On Monday, Iowa state lawmakers will return to the state capitol in Des Moines to start the 2021 legislative session. For House Representative Tom Moore (R-Griswold) and State Senator Tom Shipley (R-Nodaway), the state budget and tax policy rank as two of the most important items on their agenda.
Moore and Shipley said state legislators have been working hard to get the state budget back on track.
“Over the last two or three budget years, we have used less than 99% (of the budget) and that allows us to return money to the tax payer through tax breaks,” said Moore. “That is why Iowa is No. 1 rated debt in state in the nation as far as a healthy budget.”
“And that’s not us saying that. That’s outside sources. We are going to try to maintain that – staying on top of what our revenues are versus our expenses,” said Shipley. “I think our priority is making sure we are financially sound as we come out of this pandemic.”
According to Iowa Public Radio, Minority Leader Sen. Zach Wahls (D-Coralville) said some of the state’s $305 million budget surplus and $770 million reserve or “rainy day” funds should go to essential workers, food assistance and small business relief. Moore and Shipley disagree, not because they don’t want to help Iowans, but because of the amount of federal funding available for COVID-19 relief.
“We have to be careful of that,” said Shipley. “A lot of the federal stimulus money is designed to do exactly what he has proposed. So how far do we keep going?”
Of the budget surplus, Moore and Shipley said they will be exploring ways to return it to the taxpayers.
“Returning that money to the tax payers through tax breaks and tax incentives is probably the highest priority. That’s one of our main tenets to make sure the tax payer gets a fair shake as far as our use and a return of their money,” Moore said.
As for the $770 million in the reserves, Moore and Shipley both said that needs to be reserved for emergency funding should anything happen in Iowa mid-year.
“Things can go south pretty fast, and if we don’t have that money – one time we did not have it because it had all been spent – I think that’s the sort of thing we want to maintain and why we’re in the financial shape that we are. The federal stimulus money has helped take care of some things and I think we just need to make sure we are in a position where we are in the middle of the year, like we did in 2010, and find out all of a sudden everything has to be slashed and burned,” Shipley said.
This year, Moore said House Republicans want to look at property tax in an effort to ease the financial burden of Iowans.
“We are looking at continuing our tax policy work, trying to restructure it so that it’s better for Iowans all the way around,” said Shipley.
“Because of the heavy burden of property tax over the mental health in Iowa, that’s going to be one thing that is going to be looked at very, very strongly,” said Moore.
Last year, Gov. Reynolds proposed the Invest in Iowa Act with the goal of raising the state’s sales tax by 1-cent in an effort to lower the tax burden on Iowans and and to invest the additional revenue into mental health services and water quality. While mental health continues to be at the forefront of state legislators’ priority list, Moore appears skeptical that the Invest in Iowa Act could pass in 2021.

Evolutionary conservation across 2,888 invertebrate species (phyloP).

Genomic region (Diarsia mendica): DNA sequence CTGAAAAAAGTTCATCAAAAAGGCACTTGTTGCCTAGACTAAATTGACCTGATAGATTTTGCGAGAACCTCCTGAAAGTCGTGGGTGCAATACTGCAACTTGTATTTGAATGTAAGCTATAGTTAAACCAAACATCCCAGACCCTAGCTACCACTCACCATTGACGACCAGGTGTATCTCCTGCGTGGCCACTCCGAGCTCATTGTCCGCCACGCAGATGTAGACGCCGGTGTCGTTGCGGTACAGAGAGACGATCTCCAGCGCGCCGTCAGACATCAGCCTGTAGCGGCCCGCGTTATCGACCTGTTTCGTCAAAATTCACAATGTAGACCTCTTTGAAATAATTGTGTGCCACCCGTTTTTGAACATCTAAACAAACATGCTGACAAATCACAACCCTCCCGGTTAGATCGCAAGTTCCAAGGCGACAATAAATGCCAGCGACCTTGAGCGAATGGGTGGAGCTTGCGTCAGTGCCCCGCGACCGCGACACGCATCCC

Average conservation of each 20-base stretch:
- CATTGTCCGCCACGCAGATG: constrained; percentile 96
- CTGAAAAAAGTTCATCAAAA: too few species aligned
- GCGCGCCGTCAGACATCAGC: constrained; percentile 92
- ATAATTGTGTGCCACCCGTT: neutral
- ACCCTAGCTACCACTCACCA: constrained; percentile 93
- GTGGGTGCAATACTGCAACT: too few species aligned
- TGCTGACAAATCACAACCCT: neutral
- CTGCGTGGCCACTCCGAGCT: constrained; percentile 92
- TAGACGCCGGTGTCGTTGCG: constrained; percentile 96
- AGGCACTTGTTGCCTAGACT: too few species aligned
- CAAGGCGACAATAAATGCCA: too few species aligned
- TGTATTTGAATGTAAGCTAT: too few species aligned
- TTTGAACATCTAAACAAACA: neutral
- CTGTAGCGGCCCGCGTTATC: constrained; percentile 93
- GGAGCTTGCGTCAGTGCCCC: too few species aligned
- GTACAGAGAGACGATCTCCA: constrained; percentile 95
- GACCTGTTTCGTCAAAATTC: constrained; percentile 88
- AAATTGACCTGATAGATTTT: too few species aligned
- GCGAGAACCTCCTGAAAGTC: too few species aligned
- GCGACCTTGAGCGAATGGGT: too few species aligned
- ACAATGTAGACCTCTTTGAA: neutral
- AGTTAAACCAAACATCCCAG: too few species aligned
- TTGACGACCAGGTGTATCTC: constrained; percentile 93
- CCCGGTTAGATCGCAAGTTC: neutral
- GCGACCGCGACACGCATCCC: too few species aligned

“I know there was a considerable opposition to raising the sales tax,” said Moore. “There’ll be less opposition to raising tax in an off-election year.”
Moore said he’s not entirely opposed to raising sales tax by one cent, but he doesn’t want to increase sales tax just for the sake of increasing revenue. He said he wants to explore how to use the potential revenue of a sales tax increase to help defray or offset the cost of other tax burdens for Iowans.
“Mental health shouldn’t be the charge of only us people who own our home. It should be a charge of everybody and everybody should be paying their own way in helping to fund that,” Moore said.
When it comes to education, parental choice in education will be a topic of conversation in the state legislature this session.
“Mainly, that parents have a choice to opt their kids in to full-time school during this pandemic situation,” said Moore. “We’ve given parents the option to opt-out of school and to go virtual, but we don’t give parents the opportunity to say, ‘Hey, I want my kids with a teacher in class being educated. That’s going to be interesting because you’ve got to weigh the ramifications of the pandemic with that choice ... .”
Moore said discussing parental choice in education is important because while some students can learn in a virtual environment, others are not faring as well.
“We are learning how valuable the classroom is to the student’s learning process,” said Moore. “They need that classroom instruction.”
Moore said the discussion will include the use of vouchers, educational spending accounts, and how money follows each student versus going to a district of residence.
Each year, the Creston Chamber of Commerce hosts three legislative coffees for constituents to meet with Moore and Shipley to inquire about their work in the state legislature and to bring issues to their attention. This year, due to the COVID-19 pandemic, those meetings will be held virtually 9 to 10:30 a.m. Feb. 13, March 13 and April 10 via Zoom. These sessions are free and open to all members of the public. Additional information on how to join the meeting will be announced by the Chamber via its Facebook page and will be published in the CNA.
Contact Rep Moore at firstname.lastname@example.org and Sen. Shipley at email@example.com.